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from The Human Impact:

From the sickening to the bizarre, Indian politicians still don’t get rape

A member of the Communist Party of India-Marxist uses an iPad to take pictures of a  protest rally in Kolkata

 

Covering women's rights issues for so many years in India, I still find the number of ways women and girls are abused and discriminated against unfathomable.

From their discrimination in accessing health care, education and employment opportunities, to their brutal rapes and murders. From having acid thrown in their faces, to being trafficked for domestic or sexual slavery. From their suicides due to dowry demands, to their molestation on buses and trains. It often feels like a bottomless pit.

The December 2012 murder and gang rape of a 23-year-old physiotherapist on a bus in Delhi jolted many in India out of complacency, and helped bring about greater awareness of violence against women in the country.

But the discussion, particularly on rape, is also bringing to surface the deep-rooted patriarchal and misogynist attitudes that exist in the higher echelons of political power - among those who have the ability to forge laws and policies to protect and empower women.

from The Human Impact:

Is wartime rape inevitable?

The mass rape of hundreds of thousands of women and girls from Bosnia to Rwanda and the Democratic Republic of Congo has reinforced the conventional wisdom that rape and sexual violence are an inevitable feature of war.

But rape is not a fact of all wars and if sexual violence does occur within a war, not all armed groups are necessarily involved, experts say.

from The Human Impact:

Extreme measures to “protect” daughters in India

Gurpreet Singh is a determined man. But he is an even more concerned father.

The 32-year-old investment adviser is leaving India and migrating to Australia. There is nothing new in that -- tens of thousands of professional Indians emigrate every year.

Unlike most of them, Singh’s reason for leaving is not the pursuit of greater economic returns, but a search for something increasingly perceived by parents to be lacking in India -- security for their daughters.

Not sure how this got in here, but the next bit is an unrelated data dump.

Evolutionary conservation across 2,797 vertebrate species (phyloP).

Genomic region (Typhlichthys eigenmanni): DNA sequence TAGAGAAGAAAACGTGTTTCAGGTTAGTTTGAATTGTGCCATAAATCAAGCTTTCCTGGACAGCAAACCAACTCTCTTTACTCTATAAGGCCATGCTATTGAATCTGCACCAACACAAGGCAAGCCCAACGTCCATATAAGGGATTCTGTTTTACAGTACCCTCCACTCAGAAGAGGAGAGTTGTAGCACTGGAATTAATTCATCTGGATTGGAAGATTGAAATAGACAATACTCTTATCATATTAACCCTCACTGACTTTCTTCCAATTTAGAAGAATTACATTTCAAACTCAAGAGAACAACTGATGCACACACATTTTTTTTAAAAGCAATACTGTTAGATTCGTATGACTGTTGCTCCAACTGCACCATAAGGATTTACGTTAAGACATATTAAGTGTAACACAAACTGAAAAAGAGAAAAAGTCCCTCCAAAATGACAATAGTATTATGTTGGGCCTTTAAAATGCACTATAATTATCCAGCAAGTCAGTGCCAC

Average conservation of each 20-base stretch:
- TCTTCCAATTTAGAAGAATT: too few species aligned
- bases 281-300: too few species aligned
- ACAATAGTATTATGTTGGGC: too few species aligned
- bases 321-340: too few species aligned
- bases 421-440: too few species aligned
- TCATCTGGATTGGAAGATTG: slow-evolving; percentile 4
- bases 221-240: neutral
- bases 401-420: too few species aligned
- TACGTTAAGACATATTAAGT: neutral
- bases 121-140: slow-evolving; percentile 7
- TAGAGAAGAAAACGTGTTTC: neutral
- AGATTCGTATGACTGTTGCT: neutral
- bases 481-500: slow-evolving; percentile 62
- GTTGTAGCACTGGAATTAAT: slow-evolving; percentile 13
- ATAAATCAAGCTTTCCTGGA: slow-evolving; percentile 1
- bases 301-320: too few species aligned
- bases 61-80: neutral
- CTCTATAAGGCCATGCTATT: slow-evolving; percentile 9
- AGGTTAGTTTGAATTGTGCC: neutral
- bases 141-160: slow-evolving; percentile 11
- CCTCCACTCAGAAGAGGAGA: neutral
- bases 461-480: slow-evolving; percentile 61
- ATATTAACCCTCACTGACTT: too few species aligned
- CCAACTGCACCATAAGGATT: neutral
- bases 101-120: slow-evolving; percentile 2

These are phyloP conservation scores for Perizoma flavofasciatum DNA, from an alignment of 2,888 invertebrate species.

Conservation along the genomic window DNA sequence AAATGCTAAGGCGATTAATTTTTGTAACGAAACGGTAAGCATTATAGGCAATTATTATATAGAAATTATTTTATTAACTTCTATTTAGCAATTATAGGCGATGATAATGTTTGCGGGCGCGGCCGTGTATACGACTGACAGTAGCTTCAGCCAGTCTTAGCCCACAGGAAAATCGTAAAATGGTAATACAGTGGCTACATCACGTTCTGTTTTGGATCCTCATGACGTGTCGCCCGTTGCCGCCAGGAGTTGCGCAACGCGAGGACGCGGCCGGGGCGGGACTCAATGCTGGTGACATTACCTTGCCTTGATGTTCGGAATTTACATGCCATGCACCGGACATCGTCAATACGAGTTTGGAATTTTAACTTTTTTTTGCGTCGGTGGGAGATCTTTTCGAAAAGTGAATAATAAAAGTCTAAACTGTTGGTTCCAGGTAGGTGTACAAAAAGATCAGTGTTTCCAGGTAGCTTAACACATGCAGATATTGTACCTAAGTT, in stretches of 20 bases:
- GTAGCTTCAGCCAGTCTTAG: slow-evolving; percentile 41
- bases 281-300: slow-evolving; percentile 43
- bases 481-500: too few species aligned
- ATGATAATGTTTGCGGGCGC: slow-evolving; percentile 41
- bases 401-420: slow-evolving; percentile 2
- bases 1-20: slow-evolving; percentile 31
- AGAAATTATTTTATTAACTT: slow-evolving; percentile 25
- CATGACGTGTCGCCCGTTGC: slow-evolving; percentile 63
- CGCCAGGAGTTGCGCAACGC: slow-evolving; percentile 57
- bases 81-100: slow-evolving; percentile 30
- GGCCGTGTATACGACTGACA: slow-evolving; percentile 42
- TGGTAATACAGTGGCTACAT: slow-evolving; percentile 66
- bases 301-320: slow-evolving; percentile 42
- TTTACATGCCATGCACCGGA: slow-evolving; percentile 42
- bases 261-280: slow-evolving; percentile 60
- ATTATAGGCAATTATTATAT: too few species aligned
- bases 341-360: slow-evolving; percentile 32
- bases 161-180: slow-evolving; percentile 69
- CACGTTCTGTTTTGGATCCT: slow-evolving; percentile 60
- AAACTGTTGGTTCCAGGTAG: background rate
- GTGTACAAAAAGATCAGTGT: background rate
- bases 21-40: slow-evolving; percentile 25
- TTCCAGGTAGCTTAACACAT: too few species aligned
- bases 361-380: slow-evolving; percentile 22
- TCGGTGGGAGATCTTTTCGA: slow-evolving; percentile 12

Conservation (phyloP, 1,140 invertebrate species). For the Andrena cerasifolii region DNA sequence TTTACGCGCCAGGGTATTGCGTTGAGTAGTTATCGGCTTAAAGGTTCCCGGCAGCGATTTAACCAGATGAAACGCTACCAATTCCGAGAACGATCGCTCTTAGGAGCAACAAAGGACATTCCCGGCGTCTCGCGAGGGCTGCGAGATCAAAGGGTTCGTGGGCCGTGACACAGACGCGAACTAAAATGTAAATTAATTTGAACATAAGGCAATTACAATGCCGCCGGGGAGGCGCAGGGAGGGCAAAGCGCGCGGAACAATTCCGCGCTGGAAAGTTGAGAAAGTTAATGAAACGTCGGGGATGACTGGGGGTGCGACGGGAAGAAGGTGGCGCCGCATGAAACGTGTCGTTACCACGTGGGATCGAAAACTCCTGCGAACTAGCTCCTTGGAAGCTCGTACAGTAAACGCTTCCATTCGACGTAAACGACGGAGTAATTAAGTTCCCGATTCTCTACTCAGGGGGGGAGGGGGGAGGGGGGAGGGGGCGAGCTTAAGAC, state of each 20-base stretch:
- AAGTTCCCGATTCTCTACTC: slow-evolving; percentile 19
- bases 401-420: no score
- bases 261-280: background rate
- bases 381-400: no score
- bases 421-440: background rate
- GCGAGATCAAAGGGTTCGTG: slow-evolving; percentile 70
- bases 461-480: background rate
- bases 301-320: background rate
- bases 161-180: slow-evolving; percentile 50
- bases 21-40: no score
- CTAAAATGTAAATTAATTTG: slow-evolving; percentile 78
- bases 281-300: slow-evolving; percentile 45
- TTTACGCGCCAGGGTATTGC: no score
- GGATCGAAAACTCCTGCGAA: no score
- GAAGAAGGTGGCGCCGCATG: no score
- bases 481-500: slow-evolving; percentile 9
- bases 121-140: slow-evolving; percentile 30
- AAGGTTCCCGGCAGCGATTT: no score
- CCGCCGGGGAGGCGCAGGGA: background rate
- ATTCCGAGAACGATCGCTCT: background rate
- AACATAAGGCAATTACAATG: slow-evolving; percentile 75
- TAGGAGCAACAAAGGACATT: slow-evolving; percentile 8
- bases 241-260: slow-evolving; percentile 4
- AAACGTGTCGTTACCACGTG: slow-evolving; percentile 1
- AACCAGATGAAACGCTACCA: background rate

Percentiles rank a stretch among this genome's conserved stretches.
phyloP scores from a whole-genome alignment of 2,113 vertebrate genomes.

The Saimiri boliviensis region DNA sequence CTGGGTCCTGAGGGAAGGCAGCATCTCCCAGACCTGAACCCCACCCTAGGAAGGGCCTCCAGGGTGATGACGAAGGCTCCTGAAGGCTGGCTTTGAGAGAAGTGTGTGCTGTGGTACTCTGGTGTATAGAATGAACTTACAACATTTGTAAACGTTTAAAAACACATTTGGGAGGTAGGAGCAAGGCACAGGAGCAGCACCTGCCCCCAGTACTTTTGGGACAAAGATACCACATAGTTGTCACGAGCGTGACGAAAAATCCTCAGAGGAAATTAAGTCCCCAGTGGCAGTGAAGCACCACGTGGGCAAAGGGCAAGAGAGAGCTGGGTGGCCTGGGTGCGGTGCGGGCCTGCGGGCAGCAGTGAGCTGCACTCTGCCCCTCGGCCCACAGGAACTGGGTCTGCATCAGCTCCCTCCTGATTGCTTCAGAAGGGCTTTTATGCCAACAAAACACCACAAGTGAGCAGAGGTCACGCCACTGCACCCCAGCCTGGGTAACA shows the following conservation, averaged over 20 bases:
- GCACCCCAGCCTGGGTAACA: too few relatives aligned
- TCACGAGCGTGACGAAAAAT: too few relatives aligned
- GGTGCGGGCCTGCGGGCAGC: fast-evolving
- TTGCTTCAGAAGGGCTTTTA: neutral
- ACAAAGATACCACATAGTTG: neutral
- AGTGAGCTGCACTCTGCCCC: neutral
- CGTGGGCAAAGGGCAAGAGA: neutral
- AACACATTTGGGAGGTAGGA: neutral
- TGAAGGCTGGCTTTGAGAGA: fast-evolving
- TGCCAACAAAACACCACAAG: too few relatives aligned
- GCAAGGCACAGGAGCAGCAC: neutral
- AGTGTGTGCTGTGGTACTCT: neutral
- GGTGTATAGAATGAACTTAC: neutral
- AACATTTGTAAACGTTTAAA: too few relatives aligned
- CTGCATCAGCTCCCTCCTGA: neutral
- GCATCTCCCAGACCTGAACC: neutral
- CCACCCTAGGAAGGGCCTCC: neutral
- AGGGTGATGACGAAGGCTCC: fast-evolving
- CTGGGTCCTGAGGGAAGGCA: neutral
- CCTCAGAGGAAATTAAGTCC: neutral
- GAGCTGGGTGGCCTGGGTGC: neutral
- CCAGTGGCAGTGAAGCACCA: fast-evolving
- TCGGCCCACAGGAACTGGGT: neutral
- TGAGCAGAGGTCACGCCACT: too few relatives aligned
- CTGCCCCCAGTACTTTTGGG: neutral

from The Human Impact:

PHOTOBLOG: Women in India’s capital resort to self-defence after gang rape

Women in India’s capital Delhi are gearing up for self-defence little over a month after a 23-year-old student was raped on a private bus in the city and left dying on a highway.

The episode sparked public outrage in India, where many women say they cannot rely on the country’s often gender-insensitive and under-resourced police force to ensure their security.

from The Human Impact:

Rape hotline a lifeline for Haitian women

BOGOTA (TrustLaw) - A 24-hour hotline for survivors of sexual assaults and rape is proving a lifeline for Haitian women and girls, in a country known for its high levels of sexual violence.

Thousands of woman and girls are sexually abused and raped every year in the Caribbean nation.

from The Human Impact:

Congolese migrants in Angola abused during expulsions -HRW

Migrant women and girls in Angola who lack adequate legal documents have been raped and sexually exploited during expulsions carried out by Angolan security forces, a human rights group said.

Human Rights Watch’s (HRW) report – “’If You Come Back We Will Kill You’: Sexual Violence and Other Abuses against Congolese Migrants during Expulsions from Angola” – denounced sexual violence, children being forced to witness such abuses, arbitrary beatings and other rights violations suffered by such Congolese migrants in detention centres in Angola.

from Photographers' Blog:

A mile in her shoes

By Stephen Lam

Call it goofy, weird, fun.

It’s been quite a while since I’ve been tasked to photograph something with all the above. As photojournalists, we are always on the hunt for compelling images that give our audience a ‘feel’ of the scene. That said, it’s not an everyday event where your photo assignment puts a focus on people’s shoes.

I was given such an assignment recently to photograph the tenth annual Walk A Mile In Her Shoes annual event in the city of San Jose where men, women, teens, and adults walked a mile in high-heels around city blocks to raise awareness for sexual violence.

from The Human Impact:

Invest in women in conflict zones to promote change

Where would you put your money as an investor? A leading campaigner against gender-based violence says there is only one answer - invest it in women in conflict zones.

"Conflict zones have the biggest potential for change," Eve Ensler, founder of V-Day, a global movement to end violence against women, told delegates at the Skoll World Forum for Social Entrepreneurship in Oxford last week.

from The Human Impact:

After 20 years: still no aid for Bosnian rape and torture victims

Nearly two decades after war ended in Bosnia and Herzegovina, hundreds of women who survived rape and torture in the conflict are still seeking reparations and justice, with only 40 cases of sexual violence having been prosecuted so far, an Amnesty International report says.

“Justice is not only about seeing the perpetrators punished, but it’s also being able to function in everyday life,” Elena Wasylew, the campaigner for Amnesty’s Balkan team, told TrustLaw in a telephone interview from Sarajevo, where the report is being released on Thursday.

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